From Bob’s Desk: Hubris

By Bob Bacon

A few years ago, one of our coworkers came to my office and said is 13-year-old son had passed out and the doctors had determined he had a brain tumor. This is every parent’s worst nightmare. He and the neurosurgeon went over things, and they scheduled this son’s emergency surgery the next day.

Brain surgery is a very complicated procedure. He shared with me how calm and confident the surgeon seemed, almost like it was no big deal. The surgery was a success, and the tumor was benign, and the boy is fine.

I knew the surgeon from flying and I ran into him a few weeks later. I asked him about how scary it must be to operate on a child. He just said, “Not at all. I would never perform a surgery I wasn’t positive I could perform!”

I thought, “Of course. That makes perfect sense; he was an expert.”

Hubris is an exaggerated sense of confidence or pride, and it can lead to a loss of integrity.

I often write in my monthly note about how proud I am of the company and about how successful we have been. That is in the past and we can’t expect our past success to assure future results. Every day we need to be appropriately confident and cautiously aware of the risks of what we do. Our long-term results stem from continuous concern for what could go wrong and how we can appropriately guard against those risks.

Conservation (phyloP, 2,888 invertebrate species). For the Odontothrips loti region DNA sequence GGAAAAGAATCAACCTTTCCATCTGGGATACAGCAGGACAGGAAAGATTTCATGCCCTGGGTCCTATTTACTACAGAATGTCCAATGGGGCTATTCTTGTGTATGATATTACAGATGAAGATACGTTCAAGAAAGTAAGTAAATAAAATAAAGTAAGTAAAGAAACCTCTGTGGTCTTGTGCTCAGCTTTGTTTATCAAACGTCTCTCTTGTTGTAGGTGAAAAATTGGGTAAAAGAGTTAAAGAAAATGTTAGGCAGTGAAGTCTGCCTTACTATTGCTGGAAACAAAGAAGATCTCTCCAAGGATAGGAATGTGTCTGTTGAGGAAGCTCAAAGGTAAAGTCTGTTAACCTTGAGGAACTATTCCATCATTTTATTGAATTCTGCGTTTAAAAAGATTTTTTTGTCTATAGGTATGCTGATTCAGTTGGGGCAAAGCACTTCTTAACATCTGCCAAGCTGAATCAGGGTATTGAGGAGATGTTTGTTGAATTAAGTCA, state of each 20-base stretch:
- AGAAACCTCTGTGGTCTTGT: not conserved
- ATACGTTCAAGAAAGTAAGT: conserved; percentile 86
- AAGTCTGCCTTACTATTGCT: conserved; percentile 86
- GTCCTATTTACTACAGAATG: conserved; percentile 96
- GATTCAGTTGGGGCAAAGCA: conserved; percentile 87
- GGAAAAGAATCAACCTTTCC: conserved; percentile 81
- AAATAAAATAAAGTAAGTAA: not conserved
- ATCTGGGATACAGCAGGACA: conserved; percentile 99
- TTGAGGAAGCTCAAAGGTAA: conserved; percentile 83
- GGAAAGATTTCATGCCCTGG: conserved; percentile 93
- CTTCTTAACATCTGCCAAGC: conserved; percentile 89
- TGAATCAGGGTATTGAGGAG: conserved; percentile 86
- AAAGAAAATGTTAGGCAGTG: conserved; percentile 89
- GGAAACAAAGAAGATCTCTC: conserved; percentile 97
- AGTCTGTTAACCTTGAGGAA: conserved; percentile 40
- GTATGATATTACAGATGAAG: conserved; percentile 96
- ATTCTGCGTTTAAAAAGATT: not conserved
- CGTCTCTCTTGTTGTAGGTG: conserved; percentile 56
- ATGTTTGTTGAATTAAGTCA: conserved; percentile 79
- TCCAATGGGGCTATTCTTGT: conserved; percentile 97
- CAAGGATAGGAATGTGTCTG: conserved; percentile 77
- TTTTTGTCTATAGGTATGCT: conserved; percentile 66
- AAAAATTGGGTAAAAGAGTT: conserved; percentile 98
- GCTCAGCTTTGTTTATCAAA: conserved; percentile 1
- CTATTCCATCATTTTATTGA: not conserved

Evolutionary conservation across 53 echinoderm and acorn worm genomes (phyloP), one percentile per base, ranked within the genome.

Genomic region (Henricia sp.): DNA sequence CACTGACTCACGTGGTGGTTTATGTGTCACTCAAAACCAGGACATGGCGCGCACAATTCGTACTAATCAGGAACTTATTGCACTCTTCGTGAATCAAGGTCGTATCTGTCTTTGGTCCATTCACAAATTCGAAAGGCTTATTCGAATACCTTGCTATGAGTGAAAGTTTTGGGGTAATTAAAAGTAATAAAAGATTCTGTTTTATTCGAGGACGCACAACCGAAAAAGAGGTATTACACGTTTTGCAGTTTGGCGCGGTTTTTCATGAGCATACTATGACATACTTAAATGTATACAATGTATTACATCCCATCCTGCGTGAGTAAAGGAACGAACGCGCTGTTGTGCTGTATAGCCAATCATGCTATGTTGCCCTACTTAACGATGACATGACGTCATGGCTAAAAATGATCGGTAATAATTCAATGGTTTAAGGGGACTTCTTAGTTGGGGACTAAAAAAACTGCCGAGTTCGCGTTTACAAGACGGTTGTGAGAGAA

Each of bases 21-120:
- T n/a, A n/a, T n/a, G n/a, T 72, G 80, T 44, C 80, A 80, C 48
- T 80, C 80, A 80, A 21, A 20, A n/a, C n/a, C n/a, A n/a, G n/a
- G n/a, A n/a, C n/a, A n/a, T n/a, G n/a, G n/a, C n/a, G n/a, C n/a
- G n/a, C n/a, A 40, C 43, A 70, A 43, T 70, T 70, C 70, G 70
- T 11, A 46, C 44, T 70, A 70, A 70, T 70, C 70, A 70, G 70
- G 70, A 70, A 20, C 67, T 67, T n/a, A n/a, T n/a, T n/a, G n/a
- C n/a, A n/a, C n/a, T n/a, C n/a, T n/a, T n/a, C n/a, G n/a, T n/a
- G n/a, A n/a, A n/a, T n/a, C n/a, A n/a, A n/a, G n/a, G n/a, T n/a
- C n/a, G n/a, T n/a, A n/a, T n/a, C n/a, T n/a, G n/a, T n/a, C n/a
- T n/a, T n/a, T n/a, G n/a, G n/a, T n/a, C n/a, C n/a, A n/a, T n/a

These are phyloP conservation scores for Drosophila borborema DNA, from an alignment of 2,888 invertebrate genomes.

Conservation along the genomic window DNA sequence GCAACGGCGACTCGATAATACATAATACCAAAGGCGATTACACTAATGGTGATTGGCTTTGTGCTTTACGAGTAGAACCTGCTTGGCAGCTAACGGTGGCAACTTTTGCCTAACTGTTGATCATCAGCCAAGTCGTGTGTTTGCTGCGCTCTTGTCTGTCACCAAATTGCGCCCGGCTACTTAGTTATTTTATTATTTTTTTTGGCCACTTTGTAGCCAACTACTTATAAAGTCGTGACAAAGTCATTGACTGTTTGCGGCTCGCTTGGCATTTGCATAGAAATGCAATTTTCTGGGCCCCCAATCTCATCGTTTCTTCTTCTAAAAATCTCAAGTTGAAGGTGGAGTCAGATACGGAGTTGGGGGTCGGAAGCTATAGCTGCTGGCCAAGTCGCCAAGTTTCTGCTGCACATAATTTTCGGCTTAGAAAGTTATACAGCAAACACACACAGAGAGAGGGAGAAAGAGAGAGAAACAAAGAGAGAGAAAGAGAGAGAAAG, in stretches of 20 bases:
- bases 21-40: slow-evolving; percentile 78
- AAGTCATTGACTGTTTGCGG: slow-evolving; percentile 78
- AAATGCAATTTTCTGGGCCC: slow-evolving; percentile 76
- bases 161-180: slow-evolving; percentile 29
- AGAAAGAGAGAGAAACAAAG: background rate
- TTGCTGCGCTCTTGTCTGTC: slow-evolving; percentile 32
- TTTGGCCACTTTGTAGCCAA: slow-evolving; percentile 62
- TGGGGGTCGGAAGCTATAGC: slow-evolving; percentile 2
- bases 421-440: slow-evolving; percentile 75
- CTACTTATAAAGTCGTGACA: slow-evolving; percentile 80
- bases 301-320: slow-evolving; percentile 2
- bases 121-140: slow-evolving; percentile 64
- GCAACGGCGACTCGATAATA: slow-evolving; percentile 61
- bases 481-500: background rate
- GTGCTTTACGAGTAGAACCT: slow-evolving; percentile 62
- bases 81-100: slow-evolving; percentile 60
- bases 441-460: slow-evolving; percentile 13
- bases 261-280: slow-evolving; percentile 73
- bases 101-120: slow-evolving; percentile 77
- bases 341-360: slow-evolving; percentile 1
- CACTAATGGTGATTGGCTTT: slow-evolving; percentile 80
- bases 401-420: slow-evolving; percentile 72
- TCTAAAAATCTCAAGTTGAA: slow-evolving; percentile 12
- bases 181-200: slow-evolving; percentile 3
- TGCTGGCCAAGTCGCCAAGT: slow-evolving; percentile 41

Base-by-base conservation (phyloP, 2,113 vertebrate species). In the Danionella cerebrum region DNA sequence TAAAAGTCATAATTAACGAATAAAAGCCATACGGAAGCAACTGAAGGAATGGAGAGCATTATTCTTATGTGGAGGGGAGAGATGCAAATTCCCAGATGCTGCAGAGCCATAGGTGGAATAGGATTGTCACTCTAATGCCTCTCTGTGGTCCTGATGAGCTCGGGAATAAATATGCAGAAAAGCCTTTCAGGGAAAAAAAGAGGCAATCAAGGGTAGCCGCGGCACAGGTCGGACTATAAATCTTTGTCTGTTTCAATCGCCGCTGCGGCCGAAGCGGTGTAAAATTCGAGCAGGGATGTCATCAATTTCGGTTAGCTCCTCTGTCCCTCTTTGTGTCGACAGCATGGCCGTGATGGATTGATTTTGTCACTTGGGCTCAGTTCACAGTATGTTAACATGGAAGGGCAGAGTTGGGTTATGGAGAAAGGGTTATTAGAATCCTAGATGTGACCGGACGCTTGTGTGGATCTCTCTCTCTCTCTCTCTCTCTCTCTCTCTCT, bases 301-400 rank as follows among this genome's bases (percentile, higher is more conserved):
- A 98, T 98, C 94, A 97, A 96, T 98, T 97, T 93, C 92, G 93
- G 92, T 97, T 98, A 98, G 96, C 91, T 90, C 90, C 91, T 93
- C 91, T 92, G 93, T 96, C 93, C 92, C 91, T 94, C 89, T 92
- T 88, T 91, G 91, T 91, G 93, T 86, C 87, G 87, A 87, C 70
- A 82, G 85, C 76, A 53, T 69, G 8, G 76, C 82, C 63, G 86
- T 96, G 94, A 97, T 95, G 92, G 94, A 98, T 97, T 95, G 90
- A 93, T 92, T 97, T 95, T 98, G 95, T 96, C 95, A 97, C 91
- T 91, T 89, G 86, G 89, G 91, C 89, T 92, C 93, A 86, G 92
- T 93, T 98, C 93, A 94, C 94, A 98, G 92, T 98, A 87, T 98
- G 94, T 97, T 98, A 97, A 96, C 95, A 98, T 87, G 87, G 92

As we grow and evolve into Elm 3.0 we will need to be confident experts at our work, while continuing to take on the risks of new projects and activities that will be required for our continued growth and evolution. Managing and considering the downside risk is a big factor in the long-term success of our company.

There is a long list of companies that exaggerated their confidence and got into serious trouble. Motorola spent and lost $5 billion building a satellite phone system just as cellular phone came of age in 1998. According to Bloomberg, Elon Musk paid $44 billion for Twitter and today it is valued at about $19 billion. We are good at what we do, but we will make mistakes and errors. By appropriately understanding who we are and what we know, we can protect against large losses and errors.

Sadly, the talented neurosurgeon I mentioned earlier was killed in an airplane accident when he encountered bad weather flying his new plane home from the factory. We are all only human and can make mistakes.